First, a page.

American Factories Hurt By Tariffs

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As the trade war grinds on, and the tariffs pile up, American manufacturers and the American economy both suffer.

As featured right here on Manufacturing Talk Radio, the Institute for Supply Management’s Manufacturing Report On Business showed the manufacturing index dropped to 47.8 in September, the lowest it’s been since June of 2009 and the first contraction in over 3 years.

Timothy Fiore, chair of the ISM’s manufacturing business survey committee is a correspondent for Manufacturing Talk Radio. Every month he appears on a live broadcast to review the report and give an unprecedented look inside the factors that make up the report. In the interview, which can be found here, Fiore states, “Global trade remains the most significant issue, as demonstrated by the contraction in new export orders that began in July 2019.”

This drop in factory orders for exports is a big concern for industry analysts. In a memo to clients Tuesday, Torsten Slok, chief economist at Deutsche Bank said, “There is no end in sight to this slowdown, the recession risk is real,”. Clearly, investors are paying close attention as the Dow dropped almost 350 points on the release of the report.

The Institute for Supply Management’s report measures month-to-month fluctuations in the industry. Manufacturers are surveyed about the factors that went into how their business performed. The ISM’s report did not mention the Federal Reserve as being a contributing factor in the contraction. Moments after the report’s release, however, President  Trump tweeted, “As I predicted, Jay Powell and the Federal Reserve have allowed the dollar to get so strong, especially relative to ALL other currencies, that our manufacturers are being negatively affected.”

In the report, business executives did not blame Trump’s hand-picked Chair of the Federal Reserve Jay Powell, instead citing the ongoing trade war between the U.S. and China as the main cause of the contraction. One food and beverage executive is quoted in the report as stating, “Chinese tariffs going up are hurting our business. Most of the materials are not made in the U.S. and made only in China.” An executive at a major appliance manufacturer said, “The tariffs have caused much confusion in the industry,”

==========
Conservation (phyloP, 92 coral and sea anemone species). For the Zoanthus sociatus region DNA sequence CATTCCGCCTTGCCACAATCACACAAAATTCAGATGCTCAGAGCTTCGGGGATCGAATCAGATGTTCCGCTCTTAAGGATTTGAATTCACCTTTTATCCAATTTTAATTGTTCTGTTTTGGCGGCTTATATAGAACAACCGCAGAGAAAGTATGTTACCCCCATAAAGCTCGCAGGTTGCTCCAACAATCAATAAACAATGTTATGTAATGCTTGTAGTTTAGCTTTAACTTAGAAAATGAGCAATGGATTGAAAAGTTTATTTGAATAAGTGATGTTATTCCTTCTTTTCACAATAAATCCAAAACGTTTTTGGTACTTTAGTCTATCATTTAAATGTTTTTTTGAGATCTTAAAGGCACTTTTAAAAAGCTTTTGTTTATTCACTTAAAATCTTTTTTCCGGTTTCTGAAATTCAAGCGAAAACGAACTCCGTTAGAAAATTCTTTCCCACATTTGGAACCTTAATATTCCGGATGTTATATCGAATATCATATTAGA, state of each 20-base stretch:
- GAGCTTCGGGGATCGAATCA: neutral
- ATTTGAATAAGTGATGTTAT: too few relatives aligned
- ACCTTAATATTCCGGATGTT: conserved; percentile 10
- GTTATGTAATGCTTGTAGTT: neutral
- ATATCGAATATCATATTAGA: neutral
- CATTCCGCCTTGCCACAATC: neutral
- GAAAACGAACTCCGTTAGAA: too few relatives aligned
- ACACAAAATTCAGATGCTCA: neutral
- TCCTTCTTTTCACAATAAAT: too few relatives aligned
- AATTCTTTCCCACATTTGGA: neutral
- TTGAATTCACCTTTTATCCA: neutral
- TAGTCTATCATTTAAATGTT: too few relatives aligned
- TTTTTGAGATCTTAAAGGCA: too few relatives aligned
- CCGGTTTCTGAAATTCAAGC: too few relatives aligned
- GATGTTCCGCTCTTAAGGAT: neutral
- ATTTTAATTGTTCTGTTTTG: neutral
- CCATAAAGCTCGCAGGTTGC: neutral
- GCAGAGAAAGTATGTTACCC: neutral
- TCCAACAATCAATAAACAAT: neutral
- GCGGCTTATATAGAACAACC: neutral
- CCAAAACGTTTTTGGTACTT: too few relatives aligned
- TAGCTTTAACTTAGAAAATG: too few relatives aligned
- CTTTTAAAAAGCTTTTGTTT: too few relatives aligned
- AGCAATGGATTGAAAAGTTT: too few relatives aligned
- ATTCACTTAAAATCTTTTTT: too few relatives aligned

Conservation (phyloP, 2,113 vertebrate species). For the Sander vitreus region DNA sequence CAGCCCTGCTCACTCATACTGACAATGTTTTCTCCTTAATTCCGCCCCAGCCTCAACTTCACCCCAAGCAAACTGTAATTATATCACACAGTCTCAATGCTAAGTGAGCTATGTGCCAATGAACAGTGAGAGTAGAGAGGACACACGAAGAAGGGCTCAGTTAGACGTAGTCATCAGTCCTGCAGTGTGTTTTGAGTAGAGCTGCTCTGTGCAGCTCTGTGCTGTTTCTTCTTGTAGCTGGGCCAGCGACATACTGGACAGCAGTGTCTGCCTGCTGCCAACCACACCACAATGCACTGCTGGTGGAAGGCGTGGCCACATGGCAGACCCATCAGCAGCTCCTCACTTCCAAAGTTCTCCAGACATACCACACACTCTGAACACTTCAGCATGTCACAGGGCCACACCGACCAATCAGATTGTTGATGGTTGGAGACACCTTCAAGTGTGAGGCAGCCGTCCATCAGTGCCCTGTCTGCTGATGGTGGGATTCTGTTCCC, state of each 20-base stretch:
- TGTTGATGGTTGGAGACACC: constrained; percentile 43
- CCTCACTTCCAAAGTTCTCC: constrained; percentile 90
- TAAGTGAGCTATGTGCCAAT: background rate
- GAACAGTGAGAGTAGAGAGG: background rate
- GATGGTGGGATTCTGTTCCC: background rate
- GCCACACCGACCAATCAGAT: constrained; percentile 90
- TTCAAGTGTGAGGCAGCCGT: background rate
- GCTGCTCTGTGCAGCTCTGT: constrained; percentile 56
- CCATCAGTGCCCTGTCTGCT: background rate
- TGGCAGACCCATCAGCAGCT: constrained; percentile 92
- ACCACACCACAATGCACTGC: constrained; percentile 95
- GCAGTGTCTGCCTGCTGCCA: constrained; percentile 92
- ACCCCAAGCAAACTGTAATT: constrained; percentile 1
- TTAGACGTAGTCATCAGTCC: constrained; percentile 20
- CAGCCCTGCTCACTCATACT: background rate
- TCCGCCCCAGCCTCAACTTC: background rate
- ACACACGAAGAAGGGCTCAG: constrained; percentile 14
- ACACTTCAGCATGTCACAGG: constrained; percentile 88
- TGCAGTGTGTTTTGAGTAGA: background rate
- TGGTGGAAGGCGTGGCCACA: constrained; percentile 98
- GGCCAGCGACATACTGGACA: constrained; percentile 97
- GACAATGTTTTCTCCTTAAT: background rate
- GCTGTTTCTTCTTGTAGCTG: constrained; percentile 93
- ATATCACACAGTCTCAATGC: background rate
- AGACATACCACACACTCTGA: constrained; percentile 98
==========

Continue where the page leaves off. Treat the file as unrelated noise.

While the warning signs of a recession are all present, the U.S. economy can still flourish despite the dip in the manufacturing index. This has happened before in 2003, 2012, 2013 and in 2016. In all of the instances, the economy remained strong because manufacturing is not a major part of the U.S. economy, accounting for 12% of our GDP. Consumer spending and low unemployment can prop up the economy when the manufacturing sector falters, but hiring and consumer spending both decelerated in September. This prompted Ian Shepherdson, chief economist at Pantheon Macroeconomics to state “If consumers’ confidence seriously falters, the U.S. could tip into the first recession ever caused directly by the actions of the President, rather than the action of tight monetary policy on an overstretched private sector.”

To hear our interview with Tim Fiore listen to the Institute for Supply Management’s Report On Business Series every month only on the Manufacturing Talk Radio podcast. For this month’s report, visit